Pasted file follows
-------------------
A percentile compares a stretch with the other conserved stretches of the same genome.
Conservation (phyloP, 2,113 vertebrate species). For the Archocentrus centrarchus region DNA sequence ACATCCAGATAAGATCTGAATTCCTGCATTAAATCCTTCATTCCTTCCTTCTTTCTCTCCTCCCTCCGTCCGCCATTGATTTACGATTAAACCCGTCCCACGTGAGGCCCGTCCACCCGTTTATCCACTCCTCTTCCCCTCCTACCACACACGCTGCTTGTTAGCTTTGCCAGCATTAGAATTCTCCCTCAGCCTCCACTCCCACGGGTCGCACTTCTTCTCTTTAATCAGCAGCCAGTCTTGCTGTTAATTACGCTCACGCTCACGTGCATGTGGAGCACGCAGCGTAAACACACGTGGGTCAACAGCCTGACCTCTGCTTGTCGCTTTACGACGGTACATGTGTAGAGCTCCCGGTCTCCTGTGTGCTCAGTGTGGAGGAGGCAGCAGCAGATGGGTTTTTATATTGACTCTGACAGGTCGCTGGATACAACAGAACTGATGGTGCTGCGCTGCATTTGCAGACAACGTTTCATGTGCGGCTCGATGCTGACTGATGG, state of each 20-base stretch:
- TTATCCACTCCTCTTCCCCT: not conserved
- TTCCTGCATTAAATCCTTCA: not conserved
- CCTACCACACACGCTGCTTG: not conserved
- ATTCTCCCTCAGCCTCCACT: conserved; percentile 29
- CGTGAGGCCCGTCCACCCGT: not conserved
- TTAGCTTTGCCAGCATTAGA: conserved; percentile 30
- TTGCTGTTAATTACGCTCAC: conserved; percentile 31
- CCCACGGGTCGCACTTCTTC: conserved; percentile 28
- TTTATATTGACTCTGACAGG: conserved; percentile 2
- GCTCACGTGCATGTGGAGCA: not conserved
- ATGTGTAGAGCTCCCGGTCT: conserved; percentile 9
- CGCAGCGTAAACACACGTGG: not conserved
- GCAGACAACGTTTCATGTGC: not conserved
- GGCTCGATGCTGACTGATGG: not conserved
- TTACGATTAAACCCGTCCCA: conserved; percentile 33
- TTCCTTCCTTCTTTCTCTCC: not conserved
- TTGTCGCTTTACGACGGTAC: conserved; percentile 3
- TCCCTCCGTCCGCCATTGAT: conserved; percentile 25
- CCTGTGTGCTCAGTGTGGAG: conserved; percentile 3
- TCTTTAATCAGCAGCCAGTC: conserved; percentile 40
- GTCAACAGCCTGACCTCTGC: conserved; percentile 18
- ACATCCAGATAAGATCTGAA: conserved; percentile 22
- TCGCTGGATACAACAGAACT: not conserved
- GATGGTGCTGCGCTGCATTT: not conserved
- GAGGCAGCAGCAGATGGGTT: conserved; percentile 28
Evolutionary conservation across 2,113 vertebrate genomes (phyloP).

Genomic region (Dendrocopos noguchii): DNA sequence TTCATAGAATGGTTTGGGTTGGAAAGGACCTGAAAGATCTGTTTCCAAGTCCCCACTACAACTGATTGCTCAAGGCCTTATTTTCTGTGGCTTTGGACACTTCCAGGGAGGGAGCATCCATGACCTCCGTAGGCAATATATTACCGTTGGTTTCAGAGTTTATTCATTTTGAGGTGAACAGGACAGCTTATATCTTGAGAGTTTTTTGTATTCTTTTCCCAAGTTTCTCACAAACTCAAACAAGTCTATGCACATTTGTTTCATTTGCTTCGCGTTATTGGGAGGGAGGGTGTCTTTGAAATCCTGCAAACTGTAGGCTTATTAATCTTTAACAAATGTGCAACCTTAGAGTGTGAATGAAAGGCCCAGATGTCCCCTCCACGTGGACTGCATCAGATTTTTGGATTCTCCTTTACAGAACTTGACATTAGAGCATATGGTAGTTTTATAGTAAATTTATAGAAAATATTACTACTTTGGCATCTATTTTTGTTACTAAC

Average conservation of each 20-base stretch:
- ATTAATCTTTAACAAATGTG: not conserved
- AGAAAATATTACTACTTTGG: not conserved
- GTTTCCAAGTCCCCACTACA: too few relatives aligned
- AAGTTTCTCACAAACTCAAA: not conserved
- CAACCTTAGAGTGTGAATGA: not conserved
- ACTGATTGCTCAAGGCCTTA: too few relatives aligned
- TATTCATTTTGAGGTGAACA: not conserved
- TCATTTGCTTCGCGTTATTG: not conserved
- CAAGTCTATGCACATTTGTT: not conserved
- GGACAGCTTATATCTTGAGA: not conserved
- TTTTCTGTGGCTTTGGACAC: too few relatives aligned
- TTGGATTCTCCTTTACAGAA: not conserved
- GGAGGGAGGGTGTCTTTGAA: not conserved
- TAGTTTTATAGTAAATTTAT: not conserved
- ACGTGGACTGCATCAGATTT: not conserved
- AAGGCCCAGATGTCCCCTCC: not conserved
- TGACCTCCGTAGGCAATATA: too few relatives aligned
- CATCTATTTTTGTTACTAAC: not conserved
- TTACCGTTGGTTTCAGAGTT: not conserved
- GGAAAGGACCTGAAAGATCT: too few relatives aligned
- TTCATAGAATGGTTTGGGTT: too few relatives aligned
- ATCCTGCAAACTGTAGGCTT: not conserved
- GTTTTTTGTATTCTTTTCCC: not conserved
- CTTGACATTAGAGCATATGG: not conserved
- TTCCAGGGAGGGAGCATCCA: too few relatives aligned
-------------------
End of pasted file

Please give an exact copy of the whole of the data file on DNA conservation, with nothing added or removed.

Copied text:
A percentile compares a stretch with the other conserved stretches of the same genome.
Conservation (phyloP, 2,113 vertebrate species). For the Archocentrus centrarchus region DNA sequence ACATCCAGATAAGATCTGAATTCCTGCATTAAATCCTTCATTCCTTCCTTCTTTCTCTCCTCCCTCCGTCCGCCATTGATTTACGATTAAACCCGTCCCACGTGAGGCCCGTCCACCCGTTTATCCACTCCTCTTCCCCTCCTACCACACACGCTGCTTGTTAGCTTTGCCAGCATTAGAATTCTCCCTCAGCCTCCACTCCCACGGGTCGCACTTCTTCTCTTTAATCAGCAGCCAGTCTTGCTGTTAATTACGCTCACGCTCACGTGCATGTGGAGCACGCAGCGTAAACACACGTGGGTCAACAGCCTGACCTCTGCTTGTCGCTTTACGACGGTACATGTGTAGAGCTCCCGGTCTCCTGTGTGCTCAGTGTGGAGGAGGCAGCAGCAGATGGGTTTTTATATTGACTCTGACAGGTCGCTGGATACAACAGAACTGATGGTGCTGCGCTGCATTTGCAGACAACGTTTCATGTGCGGCTCGATGCTGACTGATGG, state of each 20-base stretch:
- TTATCCACTCCTCTTCCCCT: not conserved
- TTCCTGCATTAAATCCTTCA: not conserved
- CCTACCACACACGCTGCTTG: not conserved
- ATTCTCCCTCAGCCTCCACT: conserved; percentile 29
- CGTGAGGCCCGTCCACCCGT: not conserved
- TTAGCTTTGCCAGCATTAGA: conserved; percentile 30
- TTGCTGTTAATTACGCTCAC: conserved; percentile 31
- CCCACGGGTCGCACTTCTTC: conserved; percentile 28
- TTTATATTGACTCTGACAGG: conserved; percentile 2
- GCTCACGTGCATGTGGAGCA: not conserved
- ATGTGTAGAGCTCCCGGTCT: conserved; percentile 9
- CGCAGCGTAAACACACGTGG: not conserved
- GCAGACAACGTTTCATGTGC: not conserved
- GGCTCGATGCTGACTGATGG: not conserved
- TTACGATTAAACCCGTCCCA: conserved; percentile 33
- TTCCTTCCTTCTTTCTCTCC: not conserved
- TTGTCGCTTTACGACGGTAC: conserved; percentile 3
- TCCCTCCGTCCGCCATTGAT: conserved; percentile 25
- CCTGTGTGCTCAGTGTGGAG: conserved; percentile 3
- TCTTTAATCAGCAGCCAGTC: conserved; percentile 40
- GTCAACAGCCTGACCTCTGC: conserved; percentile 18
- ACATCCAGATAAGATCTGAA: conserved; percentile 22
- TCGCTGGATACAACAGAACT: not conserved
- GATGGTGCTGCGCTGCATTT: not conserved
- GAGGCAGCAGCAGATGGGTT: conserved; percentile 28
Evolutionary conservation across 2,113 vertebrate genomes (phyloP).

Genomic region (Dendrocopos noguchii): DNA sequence TTCATAGAATGGTTTGGGTTGGAAAGGACCTGAAAGATCTGTTTCCAAGTCCCCACTACAACTGATTGCTCAAGGCCTTATTTTCTGTGGCTTTGGACACTTCCAGGGAGGGAGCATCCATGACCTCCGTAGGCAATATATTACCGTTGGTTTCAGAGTTTATTCATTTTGAGGTGAACAGGACAGCTTATATCTTGAGAGTTTTTTGTATTCTTTTCCCAAGTTTCTCACAAACTCAAACAAGTCTATGCACATTTGTTTCATTTGCTTCGCGTTATTGGGAGGGAGGGTGTCTTTGAAATCCTGCAAACTGTAGGCTTATTAATCTTTAACAAATGTGCAACCTTAGAGTGTGAATGAAAGGCCCAGATGTCCCCTCCACGTGGACTGCATCAGATTTTTGGATTCTCCTTTACAGAACTTGACATTAGAGCATATGGTAGTTTTATAGTAAATTTATAGAAAATATTACTACTTTGGCATCTATTTTTGTTACTAAC

Average conservation of each 20-base stretch:
- ATTAATCTTTAACAAATGTG: not conserved
- AGAAAATATTACTACTTTGG: not conserved
- GTTTCCAAGTCCCCACTACA: too few relatives aligned
- AAGTTTCTCACAAACTCAAA: not conserved
- CAACCTTAGAGTGTGAATGA: not conserved
- ACTGATTGCTCAAGGCCTTA: too few relatives aligned
- TATTCATTTTGAGGTGAACA: not conserved
- TCATTTGCTTCGCGTTATTG: not conserved
- CAAGTCTATGCACATTTGTT: not conserved
- GGACAGCTTATATCTTGAGA: not conserved
- TTTTCTGTGGCTTTGGACAC: too few relatives aligned
- TTGGATTCTCCTTTACAGAA: not conserved
- GGAGGGAGGGTGTCTTTGAA: not conserved
- TAGTTTTATAGTAAATTTAT: not conserved
- ACGTGGACTGCATCAGATTT: not conserved
- AAGGCCCAGATGTCCCCTCC: not conserved
- TGACCTCCGTAGGCAATATA: too few relatives aligned
- CATCTATTTTTGTTACTAAC: not conserved
- TTACCGTTGGTTTCAGAGTT: not conserved
- GGAAAGGACCTGAAAGATCT: too few relatives aligned
- TTCATAGAATGGTTTGGGTT: too few relatives aligned
- ATCCTGCAAACTGTAGGCTT: not conserved
- GTTTTTTGTATTCTTTTCCC: not conserved
- CTTGACATTAGAGCATATGG: not conserved
- TTCCAGGGAGGGAGCATCCA: too few relatives aligned